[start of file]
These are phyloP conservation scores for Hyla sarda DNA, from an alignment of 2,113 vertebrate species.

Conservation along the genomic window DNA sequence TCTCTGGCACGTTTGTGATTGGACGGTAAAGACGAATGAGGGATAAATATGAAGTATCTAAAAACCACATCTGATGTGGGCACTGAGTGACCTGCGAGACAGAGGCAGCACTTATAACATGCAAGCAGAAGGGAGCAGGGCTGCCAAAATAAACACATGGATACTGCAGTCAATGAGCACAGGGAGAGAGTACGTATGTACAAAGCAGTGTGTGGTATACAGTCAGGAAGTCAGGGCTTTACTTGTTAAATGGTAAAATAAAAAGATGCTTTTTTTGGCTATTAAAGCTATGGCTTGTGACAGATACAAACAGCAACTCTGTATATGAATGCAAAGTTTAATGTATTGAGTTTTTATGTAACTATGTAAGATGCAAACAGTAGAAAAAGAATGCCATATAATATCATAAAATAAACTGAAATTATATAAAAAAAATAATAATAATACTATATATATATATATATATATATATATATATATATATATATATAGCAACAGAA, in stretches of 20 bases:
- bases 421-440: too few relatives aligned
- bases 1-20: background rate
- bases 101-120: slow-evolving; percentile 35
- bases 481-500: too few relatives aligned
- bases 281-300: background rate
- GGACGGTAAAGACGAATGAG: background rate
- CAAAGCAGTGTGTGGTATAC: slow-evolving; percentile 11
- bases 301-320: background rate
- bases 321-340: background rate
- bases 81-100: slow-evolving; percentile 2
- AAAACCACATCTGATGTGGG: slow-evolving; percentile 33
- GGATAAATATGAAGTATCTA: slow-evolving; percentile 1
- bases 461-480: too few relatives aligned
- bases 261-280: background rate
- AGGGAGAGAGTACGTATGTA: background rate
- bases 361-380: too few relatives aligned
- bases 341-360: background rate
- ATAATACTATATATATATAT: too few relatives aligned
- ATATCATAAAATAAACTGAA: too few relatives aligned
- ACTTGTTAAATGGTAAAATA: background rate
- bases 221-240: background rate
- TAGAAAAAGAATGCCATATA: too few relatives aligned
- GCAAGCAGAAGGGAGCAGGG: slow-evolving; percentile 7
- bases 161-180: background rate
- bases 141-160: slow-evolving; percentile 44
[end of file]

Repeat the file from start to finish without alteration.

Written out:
These are phyloP conservation scores for Hyla sarda DNA, from an alignment of 2,113 vertebrate species.

Conservation along the genomic window DNA sequence TCTCTGGCACGTTTGTGATTGGACGGTAAAGACGAATGAGGGATAAATATGAAGTATCTAAAAACCACATCTGATGTGGGCACTGAGTGACCTGCGAGACAGAGGCAGCACTTATAACATGCAAGCAGAAGGGAGCAGGGCTGCCAAAATAAACACATGGATACTGCAGTCAATGAGCACAGGGAGAGAGTACGTATGTACAAAGCAGTGTGTGGTATACAGTCAGGAAGTCAGGGCTTTACTTGTTAAATGGTAAAATAAAAAGATGCTTTTTTTGGCTATTAAAGCTATGGCTTGTGACAGATACAAACAGCAACTCTGTATATGAATGCAAAGTTTAATGTATTGAGTTTTTATGTAACTATGTAAGATGCAAACAGTAGAAAAAGAATGCCATATAATATCATAAAATAAACTGAAATTATATAAAAAAAATAATAATAATACTATATATATATATATATATATATATATATATATATATATATATAGCAACAGAA, in stretches of 20 bases:
- bases 421-440: too few relatives aligned
- bases 1-20: background rate
- bases 101-120: slow-evolving; percentile 35
- bases 481-500: too few relatives aligned
- bases 281-300: background rate
- GGACGGTAAAGACGAATGAG: background rate
- CAAAGCAGTGTGTGGTATAC: slow-evolving; percentile 11
- bases 301-320: background rate
- bases 321-340: background rate
- bases 81-100: slow-evolving; percentile 2
- AAAACCACATCTGATGTGGG: slow-evolving; percentile 33
- GGATAAATATGAAGTATCTA: slow-evolving; percentile 1
- bases 461-480: too few relatives aligned
- bases 261-280: background rate
- AGGGAGAGAGTACGTATGTA: background rate
- bases 361-380: too few relatives aligned
- bases 341-360: background rate
- ATAATACTATATATATATAT: too few relatives aligned
- ATATCATAAAATAAACTGAA: too few relatives aligned
- ACTTGTTAAATGGTAAAATA: background rate
- bases 221-240: background rate
- TAGAAAAAGAATGCCATATA: too few relatives aligned
- GCAAGCAGAAGGGAGCAGGG: slow-evolving; percentile 7
- bases 161-180: background rate
- bases 141-160: slow-evolving; percentile 44